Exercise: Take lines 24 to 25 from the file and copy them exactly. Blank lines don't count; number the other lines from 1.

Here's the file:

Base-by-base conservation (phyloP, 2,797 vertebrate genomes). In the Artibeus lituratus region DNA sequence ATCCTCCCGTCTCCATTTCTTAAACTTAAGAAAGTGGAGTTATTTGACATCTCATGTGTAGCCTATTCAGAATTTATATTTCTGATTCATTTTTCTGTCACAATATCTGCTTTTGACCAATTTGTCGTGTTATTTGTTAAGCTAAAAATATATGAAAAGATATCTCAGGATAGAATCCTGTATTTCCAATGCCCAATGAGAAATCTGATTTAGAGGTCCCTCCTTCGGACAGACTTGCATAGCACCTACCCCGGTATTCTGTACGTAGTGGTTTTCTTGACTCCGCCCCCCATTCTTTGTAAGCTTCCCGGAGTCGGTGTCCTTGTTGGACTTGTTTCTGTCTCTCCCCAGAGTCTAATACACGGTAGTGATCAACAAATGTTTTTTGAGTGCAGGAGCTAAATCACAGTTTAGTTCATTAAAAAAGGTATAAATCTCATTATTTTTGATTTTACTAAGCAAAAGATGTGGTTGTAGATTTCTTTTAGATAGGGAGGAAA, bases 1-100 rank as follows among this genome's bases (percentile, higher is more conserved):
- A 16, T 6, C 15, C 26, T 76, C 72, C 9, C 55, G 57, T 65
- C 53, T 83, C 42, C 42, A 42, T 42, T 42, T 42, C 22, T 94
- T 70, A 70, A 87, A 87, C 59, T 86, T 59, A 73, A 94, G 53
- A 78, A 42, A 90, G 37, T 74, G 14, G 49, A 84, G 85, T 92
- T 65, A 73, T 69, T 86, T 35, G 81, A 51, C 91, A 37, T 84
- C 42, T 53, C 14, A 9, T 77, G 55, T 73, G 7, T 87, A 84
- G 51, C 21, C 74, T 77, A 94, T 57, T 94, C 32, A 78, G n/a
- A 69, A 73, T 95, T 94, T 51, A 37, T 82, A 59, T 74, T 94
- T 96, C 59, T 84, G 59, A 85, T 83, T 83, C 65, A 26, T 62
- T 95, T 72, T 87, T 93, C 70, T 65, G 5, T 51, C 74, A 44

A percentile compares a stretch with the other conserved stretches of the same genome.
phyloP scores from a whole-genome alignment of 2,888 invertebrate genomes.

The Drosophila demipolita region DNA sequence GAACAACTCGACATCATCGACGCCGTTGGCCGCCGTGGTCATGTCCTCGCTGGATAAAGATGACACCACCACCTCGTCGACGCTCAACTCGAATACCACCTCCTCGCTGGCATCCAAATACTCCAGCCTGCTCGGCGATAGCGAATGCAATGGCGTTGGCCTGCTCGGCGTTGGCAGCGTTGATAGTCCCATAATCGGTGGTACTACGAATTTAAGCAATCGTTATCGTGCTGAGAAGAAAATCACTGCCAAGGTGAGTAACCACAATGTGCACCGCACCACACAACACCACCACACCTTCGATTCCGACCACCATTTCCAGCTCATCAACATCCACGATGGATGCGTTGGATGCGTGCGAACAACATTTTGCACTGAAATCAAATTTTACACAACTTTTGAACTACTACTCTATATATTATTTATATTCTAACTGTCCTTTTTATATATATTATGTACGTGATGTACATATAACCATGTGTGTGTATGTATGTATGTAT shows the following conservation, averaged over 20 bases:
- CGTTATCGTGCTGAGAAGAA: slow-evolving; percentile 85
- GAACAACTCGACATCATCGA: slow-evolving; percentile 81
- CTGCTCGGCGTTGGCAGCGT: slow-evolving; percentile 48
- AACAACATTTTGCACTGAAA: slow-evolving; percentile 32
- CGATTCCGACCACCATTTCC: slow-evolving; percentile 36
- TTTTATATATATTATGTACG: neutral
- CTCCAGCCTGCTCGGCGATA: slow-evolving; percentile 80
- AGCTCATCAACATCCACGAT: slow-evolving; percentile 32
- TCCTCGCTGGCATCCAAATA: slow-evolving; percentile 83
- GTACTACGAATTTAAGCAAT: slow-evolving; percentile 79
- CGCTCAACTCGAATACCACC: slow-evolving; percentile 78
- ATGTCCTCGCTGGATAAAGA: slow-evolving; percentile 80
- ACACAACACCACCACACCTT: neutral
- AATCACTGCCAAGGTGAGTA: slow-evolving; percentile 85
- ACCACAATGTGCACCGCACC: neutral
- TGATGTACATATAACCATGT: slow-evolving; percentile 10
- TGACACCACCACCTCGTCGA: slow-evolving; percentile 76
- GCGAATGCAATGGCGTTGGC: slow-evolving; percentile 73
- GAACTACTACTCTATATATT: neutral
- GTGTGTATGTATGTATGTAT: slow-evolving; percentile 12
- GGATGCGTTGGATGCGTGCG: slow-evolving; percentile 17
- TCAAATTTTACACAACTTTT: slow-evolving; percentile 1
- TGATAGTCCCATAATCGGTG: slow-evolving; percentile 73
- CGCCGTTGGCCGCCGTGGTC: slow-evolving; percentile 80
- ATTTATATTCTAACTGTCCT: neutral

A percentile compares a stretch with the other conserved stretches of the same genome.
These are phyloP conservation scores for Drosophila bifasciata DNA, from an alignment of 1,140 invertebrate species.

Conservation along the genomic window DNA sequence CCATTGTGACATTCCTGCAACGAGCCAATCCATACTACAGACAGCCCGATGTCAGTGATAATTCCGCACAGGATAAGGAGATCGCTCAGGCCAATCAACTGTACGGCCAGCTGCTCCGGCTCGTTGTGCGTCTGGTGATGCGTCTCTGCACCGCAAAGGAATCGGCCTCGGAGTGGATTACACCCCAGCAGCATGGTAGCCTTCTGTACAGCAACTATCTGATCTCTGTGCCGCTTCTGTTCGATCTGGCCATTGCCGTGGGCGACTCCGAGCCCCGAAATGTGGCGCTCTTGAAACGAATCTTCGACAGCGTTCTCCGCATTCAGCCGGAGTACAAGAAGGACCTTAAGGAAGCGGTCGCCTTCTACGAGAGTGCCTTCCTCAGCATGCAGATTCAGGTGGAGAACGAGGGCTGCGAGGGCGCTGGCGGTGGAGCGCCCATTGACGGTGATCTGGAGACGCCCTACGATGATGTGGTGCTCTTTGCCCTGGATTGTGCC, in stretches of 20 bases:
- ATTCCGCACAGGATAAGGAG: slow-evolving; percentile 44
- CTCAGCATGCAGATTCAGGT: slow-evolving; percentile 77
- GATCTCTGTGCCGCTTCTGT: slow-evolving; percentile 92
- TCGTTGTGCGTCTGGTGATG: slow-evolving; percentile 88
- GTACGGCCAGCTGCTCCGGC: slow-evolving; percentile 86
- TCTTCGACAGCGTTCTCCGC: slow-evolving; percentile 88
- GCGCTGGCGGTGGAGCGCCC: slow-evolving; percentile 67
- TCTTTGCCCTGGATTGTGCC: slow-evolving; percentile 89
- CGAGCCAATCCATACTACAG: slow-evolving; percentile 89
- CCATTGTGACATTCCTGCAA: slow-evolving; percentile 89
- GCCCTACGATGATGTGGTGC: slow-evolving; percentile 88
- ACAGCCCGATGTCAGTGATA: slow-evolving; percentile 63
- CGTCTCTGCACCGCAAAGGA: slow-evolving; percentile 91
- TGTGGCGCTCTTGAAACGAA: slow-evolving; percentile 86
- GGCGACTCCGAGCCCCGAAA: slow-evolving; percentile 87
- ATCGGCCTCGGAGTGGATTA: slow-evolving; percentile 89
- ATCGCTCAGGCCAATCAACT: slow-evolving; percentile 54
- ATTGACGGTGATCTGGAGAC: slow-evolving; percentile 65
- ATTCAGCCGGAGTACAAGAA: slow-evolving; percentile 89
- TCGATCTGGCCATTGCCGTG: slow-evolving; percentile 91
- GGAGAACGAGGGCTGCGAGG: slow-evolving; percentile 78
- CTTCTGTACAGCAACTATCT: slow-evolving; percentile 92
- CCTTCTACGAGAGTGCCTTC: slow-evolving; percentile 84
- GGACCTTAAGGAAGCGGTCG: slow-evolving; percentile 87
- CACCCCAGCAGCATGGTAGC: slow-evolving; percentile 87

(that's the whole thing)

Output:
- GTACTACGAATTTAAGCAAT: slow-evolving; percentile 79
- CGCTCAACTCGAATACCACC: slow-evolving; percentile 78